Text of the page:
Without a Thriving Detroit, Michigan Cannot Catch that Train to Prosperity

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World-changing ideas will continue to flow from Ann Arbor, to be sure, but very few things will be actually made there. It takes a city of Detroit’s size, diversity, and manufacturing capacity to turn world-changing ideas into world-changing products. If Detroit continues to fail, the region will never be the economic powerhouse it once was—and people will not want to once again live, work, and raise their families here.

The People Mover is running now. My wife and I take our two young boys downtown sometimes just to ride it. They love it. Every time we take them into the city of Detroit, I am always struck by how impressed they are by the tall buildings. I don’t tell them that most of the buildings they’re marveling at are empty and decaying inside. Between college and my return to Detroit 15 years ago, I lived in the Boston area, in Manhattan, near Philadelphia, and I know what “real cities” should look like. Detroit isn’t there yet.

If the Xconomists shied away from tackling the quandary of downtown Detroit head-on, they had a wealth of ideas for the region that could be instructive for the downtown as well. Many of them are already being implemented. And some of them are direct criticisms of strategies being taken.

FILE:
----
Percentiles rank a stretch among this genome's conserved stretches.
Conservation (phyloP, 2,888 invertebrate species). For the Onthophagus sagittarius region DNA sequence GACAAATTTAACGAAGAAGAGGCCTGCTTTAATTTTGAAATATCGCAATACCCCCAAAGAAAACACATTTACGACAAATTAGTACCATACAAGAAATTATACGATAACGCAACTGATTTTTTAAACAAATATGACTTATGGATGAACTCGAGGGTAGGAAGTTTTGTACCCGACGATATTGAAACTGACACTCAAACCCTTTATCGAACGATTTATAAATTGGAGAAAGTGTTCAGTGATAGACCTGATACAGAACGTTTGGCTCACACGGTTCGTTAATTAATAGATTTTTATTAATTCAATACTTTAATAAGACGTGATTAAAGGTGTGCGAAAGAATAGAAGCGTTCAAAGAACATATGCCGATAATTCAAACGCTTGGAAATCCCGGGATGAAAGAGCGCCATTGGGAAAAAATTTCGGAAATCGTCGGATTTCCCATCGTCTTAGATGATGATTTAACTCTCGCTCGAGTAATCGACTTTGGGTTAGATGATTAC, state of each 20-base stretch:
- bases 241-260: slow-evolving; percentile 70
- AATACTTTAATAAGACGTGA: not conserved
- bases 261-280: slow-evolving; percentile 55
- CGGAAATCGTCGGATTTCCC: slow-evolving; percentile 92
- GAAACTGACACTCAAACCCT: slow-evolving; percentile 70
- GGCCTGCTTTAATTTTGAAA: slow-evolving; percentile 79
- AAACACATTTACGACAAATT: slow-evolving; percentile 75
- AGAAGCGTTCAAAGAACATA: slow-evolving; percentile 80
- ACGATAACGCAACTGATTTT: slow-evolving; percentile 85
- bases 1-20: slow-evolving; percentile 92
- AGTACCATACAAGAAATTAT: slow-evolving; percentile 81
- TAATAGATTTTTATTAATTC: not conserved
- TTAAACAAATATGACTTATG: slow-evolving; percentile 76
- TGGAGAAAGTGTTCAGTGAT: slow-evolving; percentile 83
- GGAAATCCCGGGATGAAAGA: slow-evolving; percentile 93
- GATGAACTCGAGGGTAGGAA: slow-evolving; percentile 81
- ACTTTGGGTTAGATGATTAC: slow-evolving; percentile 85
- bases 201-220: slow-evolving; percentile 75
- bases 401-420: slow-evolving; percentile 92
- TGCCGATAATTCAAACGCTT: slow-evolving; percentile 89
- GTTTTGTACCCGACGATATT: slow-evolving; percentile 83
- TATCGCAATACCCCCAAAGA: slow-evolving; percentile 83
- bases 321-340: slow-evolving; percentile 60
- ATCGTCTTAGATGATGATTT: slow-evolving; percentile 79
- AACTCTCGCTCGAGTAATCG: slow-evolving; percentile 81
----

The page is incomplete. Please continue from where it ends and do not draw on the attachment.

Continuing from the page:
Susannah Malarkey, executive director of the Technology Alliance in Washington state, writes: “Here is a don’t: Don’t chase after out-of-state businesses with big tax breaks. It’s so last century and it is a big waste of time and taxpayer money. Really focus on growing your own.” This could be a direct criticism of what Michigan Gov. Jennifer Granholm’s administration is doing—although I would add that tax breaks are being used not only to attract out-of-state companies, but to make sure Michigan’s homegrown businesses do not leave for greener pastures.

MIT professor Robert Langer writes: “Bring more venture capital into the region.” I met many people at the recent Michigan Growth Capital Symposium who would agree—although the positive spin on that is because Michigan hosts so few deals, we appreciate what we get and really know how to give VCs their money’s worth when they do invest.

Deborah Dunsire, president and CEO of Millenium, the Takeda Oncology Company in Boston, writes: “By developing partnerships with universities like University of Michigan and Wayne State University, local entrepreneurs can access new ideas and support incubator companies coming out of these … Next Page »

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